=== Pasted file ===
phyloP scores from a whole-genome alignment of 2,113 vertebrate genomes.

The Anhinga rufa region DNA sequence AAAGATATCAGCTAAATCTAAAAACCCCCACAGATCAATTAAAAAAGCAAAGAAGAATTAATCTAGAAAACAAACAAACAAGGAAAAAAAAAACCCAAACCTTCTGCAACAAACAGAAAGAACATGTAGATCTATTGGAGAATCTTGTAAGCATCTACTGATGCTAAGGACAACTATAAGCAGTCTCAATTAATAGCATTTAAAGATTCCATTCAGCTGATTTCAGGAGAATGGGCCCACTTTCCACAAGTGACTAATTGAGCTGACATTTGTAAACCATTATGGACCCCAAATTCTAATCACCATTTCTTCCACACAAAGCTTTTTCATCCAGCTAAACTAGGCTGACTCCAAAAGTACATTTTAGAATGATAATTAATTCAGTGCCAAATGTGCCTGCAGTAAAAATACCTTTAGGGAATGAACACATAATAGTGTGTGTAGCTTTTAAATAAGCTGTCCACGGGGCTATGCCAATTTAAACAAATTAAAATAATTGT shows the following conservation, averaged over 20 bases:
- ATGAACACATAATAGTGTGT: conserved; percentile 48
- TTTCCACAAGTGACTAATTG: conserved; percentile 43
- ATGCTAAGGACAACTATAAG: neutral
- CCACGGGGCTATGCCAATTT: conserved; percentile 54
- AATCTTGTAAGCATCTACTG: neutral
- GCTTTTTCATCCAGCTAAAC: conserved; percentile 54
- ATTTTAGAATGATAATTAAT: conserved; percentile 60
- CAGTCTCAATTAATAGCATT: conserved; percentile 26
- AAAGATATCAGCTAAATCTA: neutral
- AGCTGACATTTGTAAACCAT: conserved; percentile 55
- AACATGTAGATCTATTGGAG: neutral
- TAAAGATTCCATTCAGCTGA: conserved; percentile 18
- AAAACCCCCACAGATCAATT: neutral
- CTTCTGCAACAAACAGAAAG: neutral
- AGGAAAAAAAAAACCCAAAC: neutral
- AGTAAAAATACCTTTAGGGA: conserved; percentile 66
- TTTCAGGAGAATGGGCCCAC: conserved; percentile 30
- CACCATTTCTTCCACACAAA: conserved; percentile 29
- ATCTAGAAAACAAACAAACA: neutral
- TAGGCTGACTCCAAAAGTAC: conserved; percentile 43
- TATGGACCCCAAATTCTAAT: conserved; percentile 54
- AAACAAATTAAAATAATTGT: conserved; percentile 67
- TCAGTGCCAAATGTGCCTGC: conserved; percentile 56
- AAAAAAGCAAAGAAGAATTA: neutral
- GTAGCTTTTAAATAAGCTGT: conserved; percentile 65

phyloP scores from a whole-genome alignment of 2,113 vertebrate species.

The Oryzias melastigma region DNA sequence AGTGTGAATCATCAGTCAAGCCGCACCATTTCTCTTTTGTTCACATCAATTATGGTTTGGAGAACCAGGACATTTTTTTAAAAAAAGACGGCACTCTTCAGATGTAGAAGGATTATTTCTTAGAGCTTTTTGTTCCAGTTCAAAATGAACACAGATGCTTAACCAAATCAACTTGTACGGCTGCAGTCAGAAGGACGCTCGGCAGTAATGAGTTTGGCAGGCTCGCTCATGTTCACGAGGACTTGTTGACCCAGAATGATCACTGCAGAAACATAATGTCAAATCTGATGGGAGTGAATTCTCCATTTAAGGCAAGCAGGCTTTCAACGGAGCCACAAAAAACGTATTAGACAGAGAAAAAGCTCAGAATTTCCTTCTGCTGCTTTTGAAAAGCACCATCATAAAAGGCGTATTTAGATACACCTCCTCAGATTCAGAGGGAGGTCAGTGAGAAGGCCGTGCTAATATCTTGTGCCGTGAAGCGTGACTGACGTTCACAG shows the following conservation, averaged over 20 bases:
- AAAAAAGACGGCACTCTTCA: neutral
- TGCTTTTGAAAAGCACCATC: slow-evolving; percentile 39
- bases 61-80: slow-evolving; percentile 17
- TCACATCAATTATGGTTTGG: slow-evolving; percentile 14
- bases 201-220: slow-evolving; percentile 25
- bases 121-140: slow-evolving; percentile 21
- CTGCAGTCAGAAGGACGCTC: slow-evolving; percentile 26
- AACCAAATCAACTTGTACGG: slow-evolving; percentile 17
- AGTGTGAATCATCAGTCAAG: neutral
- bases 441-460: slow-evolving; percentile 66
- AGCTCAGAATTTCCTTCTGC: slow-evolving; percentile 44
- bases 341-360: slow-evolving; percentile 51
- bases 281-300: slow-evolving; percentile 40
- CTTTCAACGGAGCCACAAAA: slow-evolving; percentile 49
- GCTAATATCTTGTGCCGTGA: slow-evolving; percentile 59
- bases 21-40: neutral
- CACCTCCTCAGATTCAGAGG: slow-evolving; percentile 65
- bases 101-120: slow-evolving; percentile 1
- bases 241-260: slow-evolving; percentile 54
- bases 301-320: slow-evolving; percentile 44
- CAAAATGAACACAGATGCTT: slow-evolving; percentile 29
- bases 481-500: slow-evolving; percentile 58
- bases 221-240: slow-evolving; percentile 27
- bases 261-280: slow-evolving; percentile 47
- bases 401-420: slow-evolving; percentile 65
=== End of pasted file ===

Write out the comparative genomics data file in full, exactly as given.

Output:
phyloP scores from a whole-genome alignment of 2,113 vertebrate genomes.

The Anhinga rufa region DNA sequence AAAGATATCAGCTAAATCTAAAAACCCCCACAGATCAATTAAAAAAGCAAAGAAGAATTAATCTAGAAAACAAACAAACAAGGAAAAAAAAAACCCAAACCTTCTGCAACAAACAGAAAGAACATGTAGATCTATTGGAGAATCTTGTAAGCATCTACTGATGCTAAGGACAACTATAAGCAGTCTCAATTAATAGCATTTAAAGATTCCATTCAGCTGATTTCAGGAGAATGGGCCCACTTTCCACAAGTGACTAATTGAGCTGACATTTGTAAACCATTATGGACCCCAAATTCTAATCACCATTTCTTCCACACAAAGCTTTTTCATCCAGCTAAACTAGGCTGACTCCAAAAGTACATTTTAGAATGATAATTAATTCAGTGCCAAATGTGCCTGCAGTAAAAATACCTTTAGGGAATGAACACATAATAGTGTGTGTAGCTTTTAAATAAGCTGTCCACGGGGCTATGCCAATTTAAACAAATTAAAATAATTGT shows the following conservation, averaged over 20 bases:
- ATGAACACATAATAGTGTGT: conserved; percentile 48
- TTTCCACAAGTGACTAATTG: conserved; percentile 43
- ATGCTAAGGACAACTATAAG: neutral
- CCACGGGGCTATGCCAATTT: conserved; percentile 54
- AATCTTGTAAGCATCTACTG: neutral
- GCTTTTTCATCCAGCTAAAC: conserved; percentile 54
- ATTTTAGAATGATAATTAAT: conserved; percentile 60
- CAGTCTCAATTAATAGCATT: conserved; percentile 26
- AAAGATATCAGCTAAATCTA: neutral
- AGCTGACATTTGTAAACCAT: conserved; percentile 55
- AACATGTAGATCTATTGGAG: neutral
- TAAAGATTCCATTCAGCTGA: conserved; percentile 18
- AAAACCCCCACAGATCAATT: neutral
- CTTCTGCAACAAACAGAAAG: neutral
- AGGAAAAAAAAAACCCAAAC: neutral
- AGTAAAAATACCTTTAGGGA: conserved; percentile 66
- TTTCAGGAGAATGGGCCCAC: conserved; percentile 30
- CACCATTTCTTCCACACAAA: conserved; percentile 29
- ATCTAGAAAACAAACAAACA: neutral
- TAGGCTGACTCCAAAAGTAC: conserved; percentile 43
- TATGGACCCCAAATTCTAAT: conserved; percentile 54
- AAACAAATTAAAATAATTGT: conserved; percentile 67
- TCAGTGCCAAATGTGCCTGC: conserved; percentile 56
- AAAAAAGCAAAGAAGAATTA: neutral
- GTAGCTTTTAAATAAGCTGT: conserved; percentile 65

phyloP scores from a whole-genome alignment of 2,113 vertebrate species.

The Oryzias melastigma region DNA sequence AGTGTGAATCATCAGTCAAGCCGCACCATTTCTCTTTTGTTCACATCAATTATGGTTTGGAGAACCAGGACATTTTTTTAAAAAAAGACGGCACTCTTCAGATGTAGAAGGATTATTTCTTAGAGCTTTTTGTTCCAGTTCAAAATGAACACAGATGCTTAACCAAATCAACTTGTACGGCTGCAGTCAGAAGGACGCTCGGCAGTAATGAGTTTGGCAGGCTCGCTCATGTTCACGAGGACTTGTTGACCCAGAATGATCACTGCAGAAACATAATGTCAAATCTGATGGGAGTGAATTCTCCATTTAAGGCAAGCAGGCTTTCAACGGAGCCACAAAAAACGTATTAGACAGAGAAAAAGCTCAGAATTTCCTTCTGCTGCTTTTGAAAAGCACCATCATAAAAGGCGTATTTAGATACACCTCCTCAGATTCAGAGGGAGGTCAGTGAGAAGGCCGTGCTAATATCTTGTGCCGTGAAGCGTGACTGACGTTCACAG shows the following conservation, averaged over 20 bases:
- AAAAAAGACGGCACTCTTCA: neutral
- TGCTTTTGAAAAGCACCATC: slow-evolving; percentile 39
- bases 61-80: slow-evolving; percentile 17
- TCACATCAATTATGGTTTGG: slow-evolving; percentile 14
- bases 201-220: slow-evolving; percentile 25
- bases 121-140: slow-evolving; percentile 21
- CTGCAGTCAGAAGGACGCTC: slow-evolving; percentile 26
- AACCAAATCAACTTGTACGG: slow-evolving; percentile 17
- AGTGTGAATCATCAGTCAAG: neutral
- bases 441-460: slow-evolving; percentile 66
- AGCTCAGAATTTCCTTCTGC: slow-evolving; percentile 44
- bases 341-360: slow-evolving; percentile 51
- bases 281-300: slow-evolving; percentile 40
- CTTTCAACGGAGCCACAAAA: slow-evolving; percentile 49
- GCTAATATCTTGTGCCGTGA: slow-evolving; percentile 59
- bases 21-40: neutral
- CACCTCCTCAGATTCAGAGG: slow-evolving; percentile 65
- bases 101-120: slow-evolving; percentile 1
- bases 241-260: slow-evolving; percentile 54
- bases 301-320: slow-evolving; percentile 44
- CAAAATGAACACAGATGCTT: slow-evolving; percentile 29
- bases 481-500: slow-evolving; percentile 58
- bases 221-240: slow-evolving; percentile 27
- bases 261-280: slow-evolving; percentile 47
- bases 401-420: slow-evolving; percentile 65